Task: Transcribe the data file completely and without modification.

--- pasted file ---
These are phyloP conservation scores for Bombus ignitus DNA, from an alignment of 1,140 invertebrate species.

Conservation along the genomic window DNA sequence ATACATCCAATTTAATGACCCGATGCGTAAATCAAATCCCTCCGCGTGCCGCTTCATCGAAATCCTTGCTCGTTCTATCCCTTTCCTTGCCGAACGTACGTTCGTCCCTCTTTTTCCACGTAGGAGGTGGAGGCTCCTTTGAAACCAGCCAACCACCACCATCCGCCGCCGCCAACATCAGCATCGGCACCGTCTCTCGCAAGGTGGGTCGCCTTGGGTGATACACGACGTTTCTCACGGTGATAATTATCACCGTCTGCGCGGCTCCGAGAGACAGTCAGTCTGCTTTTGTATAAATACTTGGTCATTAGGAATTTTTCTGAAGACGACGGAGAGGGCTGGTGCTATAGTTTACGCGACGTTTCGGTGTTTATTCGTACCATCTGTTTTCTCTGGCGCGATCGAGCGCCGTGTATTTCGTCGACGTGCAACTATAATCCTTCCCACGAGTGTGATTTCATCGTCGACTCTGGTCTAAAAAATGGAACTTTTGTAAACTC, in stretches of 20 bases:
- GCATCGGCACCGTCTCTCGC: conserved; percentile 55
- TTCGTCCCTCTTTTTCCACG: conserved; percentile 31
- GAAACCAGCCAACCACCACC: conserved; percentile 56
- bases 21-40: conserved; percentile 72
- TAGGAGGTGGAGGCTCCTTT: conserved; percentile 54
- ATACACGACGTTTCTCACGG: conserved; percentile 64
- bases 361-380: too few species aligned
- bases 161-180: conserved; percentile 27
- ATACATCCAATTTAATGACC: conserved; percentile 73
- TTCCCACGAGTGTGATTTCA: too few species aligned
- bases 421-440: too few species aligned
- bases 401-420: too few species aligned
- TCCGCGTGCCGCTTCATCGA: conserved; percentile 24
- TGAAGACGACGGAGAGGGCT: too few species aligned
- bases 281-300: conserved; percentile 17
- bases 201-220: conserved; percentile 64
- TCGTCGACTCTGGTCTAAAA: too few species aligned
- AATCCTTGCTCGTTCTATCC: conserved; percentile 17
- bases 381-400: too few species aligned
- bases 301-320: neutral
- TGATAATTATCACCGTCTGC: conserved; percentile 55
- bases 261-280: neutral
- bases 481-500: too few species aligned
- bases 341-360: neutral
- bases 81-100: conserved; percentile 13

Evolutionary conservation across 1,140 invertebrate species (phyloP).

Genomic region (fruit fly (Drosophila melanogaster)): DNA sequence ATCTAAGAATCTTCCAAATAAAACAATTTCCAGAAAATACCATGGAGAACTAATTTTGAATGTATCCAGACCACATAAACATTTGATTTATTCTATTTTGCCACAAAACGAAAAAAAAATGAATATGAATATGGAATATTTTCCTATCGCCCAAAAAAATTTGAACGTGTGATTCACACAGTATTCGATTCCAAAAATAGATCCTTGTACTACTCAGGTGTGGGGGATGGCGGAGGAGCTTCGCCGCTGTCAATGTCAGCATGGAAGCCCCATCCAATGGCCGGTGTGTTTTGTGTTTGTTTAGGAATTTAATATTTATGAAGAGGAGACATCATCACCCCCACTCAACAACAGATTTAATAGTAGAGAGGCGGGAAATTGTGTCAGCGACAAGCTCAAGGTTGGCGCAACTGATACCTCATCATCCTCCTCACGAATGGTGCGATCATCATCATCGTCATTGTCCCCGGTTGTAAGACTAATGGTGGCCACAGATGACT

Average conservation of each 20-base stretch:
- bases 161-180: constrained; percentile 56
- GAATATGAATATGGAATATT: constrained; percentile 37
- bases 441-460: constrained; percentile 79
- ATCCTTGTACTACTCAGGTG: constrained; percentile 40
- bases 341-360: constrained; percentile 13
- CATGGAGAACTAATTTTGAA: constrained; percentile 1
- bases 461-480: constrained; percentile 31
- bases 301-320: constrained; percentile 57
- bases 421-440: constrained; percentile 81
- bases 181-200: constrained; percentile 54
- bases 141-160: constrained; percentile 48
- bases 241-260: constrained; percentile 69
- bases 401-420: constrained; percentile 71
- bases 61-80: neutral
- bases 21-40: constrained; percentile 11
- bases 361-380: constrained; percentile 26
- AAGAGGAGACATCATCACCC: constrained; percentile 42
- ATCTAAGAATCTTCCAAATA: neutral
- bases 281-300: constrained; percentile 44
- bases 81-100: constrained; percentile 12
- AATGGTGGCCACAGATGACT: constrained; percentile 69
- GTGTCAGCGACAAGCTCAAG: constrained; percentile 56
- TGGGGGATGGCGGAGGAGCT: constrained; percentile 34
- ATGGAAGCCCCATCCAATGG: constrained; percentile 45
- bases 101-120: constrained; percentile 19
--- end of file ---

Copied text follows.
These are phyloP conservation scores for Bombus ignitus DNA, from an alignment of 1,140 invertebrate species.

Conservation along the genomic window DNA sequence ATACATCCAATTTAATGACCCGATGCGTAAATCAAATCCCTCCGCGTGCCGCTTCATCGAAATCCTTGCTCGTTCTATCCCTTTCCTTGCCGAACGTACGTTCGTCCCTCTTTTTCCACGTAGGAGGTGGAGGCTCCTTTGAAACCAGCCAACCACCACCATCCGCCGCCGCCAACATCAGCATCGGCACCGTCTCTCGCAAGGTGGGTCGCCTTGGGTGATACACGACGTTTCTCACGGTGATAATTATCACCGTCTGCGCGGCTCCGAGAGACAGTCAGTCTGCTTTTGTATAAATACTTGGTCATTAGGAATTTTTCTGAAGACGACGGAGAGGGCTGGTGCTATAGTTTACGCGACGTTTCGGTGTTTATTCGTACCATCTGTTTTCTCTGGCGCGATCGAGCGCCGTGTATTTCGTCGACGTGCAACTATAATCCTTCCCACGAGTGTGATTTCATCGTCGACTCTGGTCTAAAAAATGGAACTTTTGTAAACTC, in stretches of 20 bases:
- GCATCGGCACCGTCTCTCGC: conserved; percentile 55
- TTCGTCCCTCTTTTTCCACG: conserved; percentile 31
- GAAACCAGCCAACCACCACC: conserved; percentile 56
- bases 21-40: conserved; percentile 72
- TAGGAGGTGGAGGCTCCTTT: conserved; percentile 54
- ATACACGACGTTTCTCACGG: conserved; percentile 64
- bases 361-380: too few species aligned
- bases 161-180: conserved; percentile 27
- ATACATCCAATTTAATGACC: conserved; percentile 73
- TTCCCACGAGTGTGATTTCA: too few species aligned
- bases 421-440: too few species aligned
- bases 401-420: too few species aligned
- TCCGCGTGCCGCTTCATCGA: conserved; percentile 24
- TGAAGACGACGGAGAGGGCT: too few species aligned
- bases 281-300: conserved; percentile 17
- bases 201-220: conserved; percentile 64
- TCGTCGACTCTGGTCTAAAA: too few species aligned
- AATCCTTGCTCGTTCTATCC: conserved; percentile 17
- bases 381-400: too few species aligned
- bases 301-320: neutral
- TGATAATTATCACCGTCTGC: conserved; percentile 55
- bases 261-280: neutral
- bases 481-500: too few species aligned
- bases 341-360: neutral
- bases 81-100: conserved; percentile 13

Evolutionary conservation across 1,140 invertebrate species (phyloP).

Genomic region (fruit fly (Drosophila melanogaster)): DNA sequence ATCTAAGAATCTTCCAAATAAAACAATTTCCAGAAAATACCATGGAGAACTAATTTTGAATGTATCCAGACCACATAAACATTTGATTTATTCTATTTTGCCACAAAACGAAAAAAAAATGAATATGAATATGGAATATTTTCCTATCGCCCAAAAAAATTTGAACGTGTGATTCACACAGTATTCGATTCCAAAAATAGATCCTTGTACTACTCAGGTGTGGGGGATGGCGGAGGAGCTTCGCCGCTGTCAATGTCAGCATGGAAGCCCCATCCAATGGCCGGTGTGTTTTGTGTTTGTTTAGGAATTTAATATTTATGAAGAGGAGACATCATCACCCCCACTCAACAACAGATTTAATAGTAGAGAGGCGGGAAATTGTGTCAGCGACAAGCTCAAGGTTGGCGCAACTGATACCTCATCATCCTCCTCACGAATGGTGCGATCATCATCATCGTCATTGTCCCCGGTTGTAAGACTAATGGTGGCCACAGATGACT

Average conservation of each 20-base stretch:
- bases 161-180: constrained; percentile 56
- GAATATGAATATGGAATATT: constrained; percentile 37
- bases 441-460: constrained; percentile 79
- ATCCTTGTACTACTCAGGTG: constrained; percentile 40
- bases 341-360: constrained; percentile 13
- CATGGAGAACTAATTTTGAA: constrained; percentile 1
- bases 461-480: constrained; percentile 31
- bases 301-320: constrained; percentile 57
- bases 421-440: constrained; percentile 81
- bases 181-200: constrained; percentile 54
- bases 141-160: constrained; percentile 48
- bases 241-260: constrained; percentile 69
- bases 401-420: constrained; percentile 71
- bases 61-80: neutral
- bases 21-40: constrained; percentile 11
- bases 361-380: constrained; percentile 26
- AAGAGGAGACATCATCACCC: constrained; percentile 42
- ATCTAAGAATCTTCCAAATA: neutral
- bases 281-300: constrained; percentile 44
- bases 81-100: constrained; percentile 12
- AATGGTGGCCACAGATGACT: constrained; percentile 69
- GTGTCAGCGACAAGCTCAAG: constrained; percentile 56
- TGGGGGATGGCGGAGGAGCT: constrained; percentile 34
- ATGGAAGCCCCATCCAATGG: constrained; percentile 45
- bases 101-120: constrained; percentile 19